US allies show support for strikes on Syria

A Tomahawk cruise missile is launched from the USS Ross in a strike on a Syrian air base on April 7, 2017. President Donald Trump called the strike a response to the Syrian government's chemical weapons attack this week that killed more than 80 civil
A Tomahawk cruise missile is launched from the USS Ross in a strike on a Syrian air base on April 7, 2017. President Donald Trump called the strike a response to the Syrian government's chemical weapons attack this week that killed more than 80 civilians.PHOTO: NYTIMES

(REUTERS) - US allies around the world expressed support on Friday (April 7) for Washington's missile strikes on Syria, calling them a proportionate response to Syria's suspected use of chemical weapons.

The strikes were denounced as illegal by Syria and its allies Russia and Iran. Iraq criticised "hasty interventions" in an apparent comment on the US action.

But a wide range of US allies from Asia, Europe and the Middle East expressed support, if sometimes cautiously, in similar terms.

"The UK government fully supports the US action, which we believe was an appropriate response to the barbaric chemical weapons attack launched by the Syrian regime and is intended to deter further attacks," a British government spokesman said.

Japan's Prime Minister Shinzo Abe told reporters: "Many innocent people became victims from the chemical attacks. The international community was shocked by the tragedy that left many young children among the victims.

 

"Japan supports the US government's determination to prevent the spread and use of chemical weapons," he said.

Turkey viewed the strikes positively and the international community should sustain its stance against the "barbarity" of the Syrian government, Deputy Prime Minister Numan Kurtulmus said.

In an interview with Turkish broadcaster Fox TV, Kurtulmus said Assad's government must be punished in the international arena and the peace process in Syria needed to be accelerated.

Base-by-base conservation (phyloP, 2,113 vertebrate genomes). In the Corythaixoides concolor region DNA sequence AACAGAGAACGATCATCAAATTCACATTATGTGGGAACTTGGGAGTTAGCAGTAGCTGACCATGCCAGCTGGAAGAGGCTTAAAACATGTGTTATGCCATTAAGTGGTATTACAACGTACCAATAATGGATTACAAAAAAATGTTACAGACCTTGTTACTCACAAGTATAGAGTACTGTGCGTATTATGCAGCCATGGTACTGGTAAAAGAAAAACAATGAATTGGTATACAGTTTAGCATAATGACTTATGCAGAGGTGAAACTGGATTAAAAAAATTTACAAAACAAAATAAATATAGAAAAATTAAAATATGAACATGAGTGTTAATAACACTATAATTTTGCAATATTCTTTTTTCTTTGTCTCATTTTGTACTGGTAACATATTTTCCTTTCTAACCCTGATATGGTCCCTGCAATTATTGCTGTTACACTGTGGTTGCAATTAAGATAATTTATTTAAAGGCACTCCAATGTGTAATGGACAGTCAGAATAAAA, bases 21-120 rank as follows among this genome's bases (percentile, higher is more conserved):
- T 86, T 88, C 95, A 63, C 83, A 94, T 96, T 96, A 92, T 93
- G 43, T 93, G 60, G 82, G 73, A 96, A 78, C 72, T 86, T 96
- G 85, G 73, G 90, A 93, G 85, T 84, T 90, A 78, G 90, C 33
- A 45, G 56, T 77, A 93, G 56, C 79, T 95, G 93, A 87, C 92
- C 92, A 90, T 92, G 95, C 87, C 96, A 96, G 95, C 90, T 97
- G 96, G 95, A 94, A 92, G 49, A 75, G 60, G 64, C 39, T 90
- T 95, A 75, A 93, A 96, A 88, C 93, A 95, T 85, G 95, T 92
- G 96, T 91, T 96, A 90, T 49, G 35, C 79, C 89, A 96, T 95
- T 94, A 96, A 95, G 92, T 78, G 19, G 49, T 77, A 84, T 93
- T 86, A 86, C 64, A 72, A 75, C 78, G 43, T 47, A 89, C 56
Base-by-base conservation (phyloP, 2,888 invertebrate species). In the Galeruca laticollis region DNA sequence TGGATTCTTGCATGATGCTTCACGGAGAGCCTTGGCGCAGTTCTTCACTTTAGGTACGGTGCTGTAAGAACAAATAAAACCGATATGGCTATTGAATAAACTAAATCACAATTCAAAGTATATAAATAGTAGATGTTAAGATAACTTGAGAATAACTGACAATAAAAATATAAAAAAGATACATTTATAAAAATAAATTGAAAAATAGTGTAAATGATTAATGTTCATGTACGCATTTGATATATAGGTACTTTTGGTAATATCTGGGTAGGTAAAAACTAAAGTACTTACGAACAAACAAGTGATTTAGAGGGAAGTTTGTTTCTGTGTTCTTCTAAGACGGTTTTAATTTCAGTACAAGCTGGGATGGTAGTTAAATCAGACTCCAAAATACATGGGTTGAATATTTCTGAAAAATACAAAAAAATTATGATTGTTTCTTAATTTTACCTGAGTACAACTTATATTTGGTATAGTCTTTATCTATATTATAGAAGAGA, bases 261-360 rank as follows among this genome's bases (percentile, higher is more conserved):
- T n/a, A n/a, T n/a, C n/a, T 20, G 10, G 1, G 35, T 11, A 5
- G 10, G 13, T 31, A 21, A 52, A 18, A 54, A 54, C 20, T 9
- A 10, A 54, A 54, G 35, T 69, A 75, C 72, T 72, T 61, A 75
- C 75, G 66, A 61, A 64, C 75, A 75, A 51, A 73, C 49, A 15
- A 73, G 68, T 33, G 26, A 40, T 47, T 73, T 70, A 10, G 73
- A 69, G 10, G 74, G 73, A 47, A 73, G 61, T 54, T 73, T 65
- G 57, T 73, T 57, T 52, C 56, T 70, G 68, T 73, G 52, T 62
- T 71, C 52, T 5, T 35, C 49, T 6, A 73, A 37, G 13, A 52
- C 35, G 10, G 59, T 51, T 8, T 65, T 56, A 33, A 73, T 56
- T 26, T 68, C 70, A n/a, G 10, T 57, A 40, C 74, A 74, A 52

French Foreign Minister Jean-Marc Ayrault said Russia and Iran needed to understand that supporting Assad made no sense and that the escalation of the U.S. military role in Syria was a"warning" to "a criminal regime". "Use of chemical weapons is appalling and should be punished because it is a war crime," Ayrault told Reuters and France Info radio.

French President Francois Hollande and German Chancellor Angela Merkel spoke by telephone. Both issued statements saying Assad was solely to blame for the air strikes.

The Dutch government said: "The United States has given a clear signal that the use of poison gas crosses a line." It also labelled the strikes a "proportionate" response.

"US strikes show needed resolve against barbaric chemical attacks. EU will work with the US to end brutality in Syria," the chairman of the council of EU leaders, Donald Tusk, said on Twitter.

Australian Prime Minister Malcolm Turnbull said the strikes sent "a vitally important message" that the world would not tolerate the use of chemical weapons.

"The retribution has been proportionate and it has been swift," he told reporters in Sydney. "We support the United States in that swift action."

Some countries expressed reservations about the US decision to launch strikes without authorisation from the UN Security Council.

Indonesia, home to the world's largest Muslim population, said it also strongly condemned the use of chemical weapons in Syria.

"At the same time, Indonesia is concerned with unilateral actions by any parties, including the use of Tomahawk missiles, in responding to the chemical weapon attack tragedy in Syria,"Foreign Ministry spokesman Armanatha Nasir said in a text message.

"Military actions, undertaken without prior authorisation of the UN Security Council, are not in line with international legal principles in the peaceful settlement of disputes, as stipulated in the UN Charter."